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 Table of Contents  
ORIGINAL ARTICLE
Year : 2020  |  Volume : 26  |  Issue : 1  |  Page : 1-3

Physician attachment to stapedectomy: A comparison of survey responses


Department of Otolaryngology, University of Illinois Health Sciences, Chicago, IL, USA

Date of Submission08-Oct-2018
Date of Acceptance11-Jan-2019
Date of Web Publication19-Feb-2020

Correspondence Address:
Dr. Johanna Wickemeyer
University of Illinois Health Sciences, 1855 West Taylor Street, Suite 2.42, Chicago 60612, IL
USA
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Source of Support: None, Conflict of Interest: None


DOI: 10.4103/indianjotol.INDIANJOTOL_92_18

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  Abstract 


Objective: To demonstrate that surgeons who perform stapedectomies derive intrinsic enjoyment from the procedure. Subjects: An experimental group of 174 otologists/neurotologists who possibly perform stapedectomy, one control group of 145 head/neck oncologists who possibly perform parotidectomy, and a second control group of 365 pediatric otolaryngologists who possibly perform tonsillectomy. Intervention: Observational study using four-question anonymous surveys distributed by electronic mail. Outcome Measures: Responses to surveys by participants during a four-week period. Results: During the four-week survey periods, 84/174 neurotologists (48%) responded, while 33/145 oncologists (23%), and 87/365 pediatric otolaryngologists (24%) responded. Seventy-six of the 80 neurotologists who still performed stapedectomies (95%) enjoyed performing it, slightly more than the 30 of the 33 oncologists who still performed parotidectomies (91%), and appreciably more than the 67/87 pediatric otolaryngologists who still performed tonsillectomies (77%). Twenty-three neurotologists (30%) would sacrifice vacation time to perform additional stapedectomies, slightly more than 8 oncologists (27%) for additional parotidectomies, and more than the 7 pediatric otolaryngologists (10%) for additional tonsillectomies. Ten (13%) of the neurotologists, three (9%) of the oncologists, and one (2%) of the pediatric otolaryngologists would sacrifice five or more vacation days to perform more of the procedures. Conclusions: Our survey suggests that stapedectomy is intrinsically enjoyable.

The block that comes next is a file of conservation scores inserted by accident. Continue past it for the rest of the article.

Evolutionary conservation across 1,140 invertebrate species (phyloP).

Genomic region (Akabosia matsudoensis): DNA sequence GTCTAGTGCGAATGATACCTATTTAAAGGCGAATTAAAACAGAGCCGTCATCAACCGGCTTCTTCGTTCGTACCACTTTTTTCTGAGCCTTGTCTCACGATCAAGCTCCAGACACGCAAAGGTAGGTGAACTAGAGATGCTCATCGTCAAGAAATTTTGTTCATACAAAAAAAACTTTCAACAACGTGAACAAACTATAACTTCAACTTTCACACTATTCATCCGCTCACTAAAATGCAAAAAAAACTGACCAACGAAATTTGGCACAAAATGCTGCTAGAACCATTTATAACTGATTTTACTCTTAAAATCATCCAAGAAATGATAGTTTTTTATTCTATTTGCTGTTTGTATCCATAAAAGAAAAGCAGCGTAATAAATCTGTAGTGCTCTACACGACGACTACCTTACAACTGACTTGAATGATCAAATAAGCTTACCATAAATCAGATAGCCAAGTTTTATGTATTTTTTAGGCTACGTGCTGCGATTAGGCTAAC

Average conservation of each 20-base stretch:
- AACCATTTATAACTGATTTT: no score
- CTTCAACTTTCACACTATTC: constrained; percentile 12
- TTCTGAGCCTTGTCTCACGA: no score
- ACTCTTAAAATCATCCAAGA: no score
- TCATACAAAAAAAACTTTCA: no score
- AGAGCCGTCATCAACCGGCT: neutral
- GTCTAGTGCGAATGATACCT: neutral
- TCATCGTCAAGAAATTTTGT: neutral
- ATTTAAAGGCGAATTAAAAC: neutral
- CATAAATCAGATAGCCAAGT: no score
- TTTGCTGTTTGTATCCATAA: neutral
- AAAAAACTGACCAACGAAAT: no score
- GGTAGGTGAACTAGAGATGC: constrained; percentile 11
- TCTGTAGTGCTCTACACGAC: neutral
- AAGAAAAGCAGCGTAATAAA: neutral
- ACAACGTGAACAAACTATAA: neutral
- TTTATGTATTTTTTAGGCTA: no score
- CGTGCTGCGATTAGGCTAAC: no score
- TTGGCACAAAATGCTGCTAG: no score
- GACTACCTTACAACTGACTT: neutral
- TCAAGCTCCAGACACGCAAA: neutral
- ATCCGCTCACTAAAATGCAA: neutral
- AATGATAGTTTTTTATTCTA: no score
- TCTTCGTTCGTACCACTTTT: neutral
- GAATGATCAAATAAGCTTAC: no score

Keywords: Patient satisfaction, physician burnout, stapedectomy


How to cite this article:
Wickemeyer J, Achim V, Redleaf M. Physician attachment to stapedectomy: A comparison of survey responses. Indian J Otol 2020;26:1-3

How to cite this URL:
Wickemeyer J, Achim V, Redleaf M. Physician attachment to stapedectomy: A comparison of survey responses. Indian J Otol [serial online] 2020 [cited 2020 Dec 4];26:1-3. Available from: https://www.indianjotol.org/text.asp?2020/26/1/1/278742




  Introduction Top


We have observed anecdotally in our otology/neurotology practice of the past 25 years that unhappy patients are wearing, whereas happy patients are uplifting. It is no wonder then that many otolaryngologists, otologists, and neurotologists appear to enjoy performing stapedectomies: the immediate reversal of conductive hearing loss from the stapedectomy can be experienced by the patient while still on the operating table. Moreover, the otologist/neurotologist feels good about it.

Medical literature often cites patient satisfaction, as for example with rhinoplasty, but does not focus on the physician's experience.[1] This study demonstrates the satisfaction surgeons themselves experience when performing a procedure – stapedectomy. Our hypothesis was that stapedectomy is intrinsically so satisfying that the otologist/neurotologist would sacrifice something dear to them in order to perform more of them. Control surveys of head-and-neck oncologists' attachment to parotidectomy, and of pediatric otolaryngologists' attachment to tonsillectomy, are offered for comparison.


  Methods Top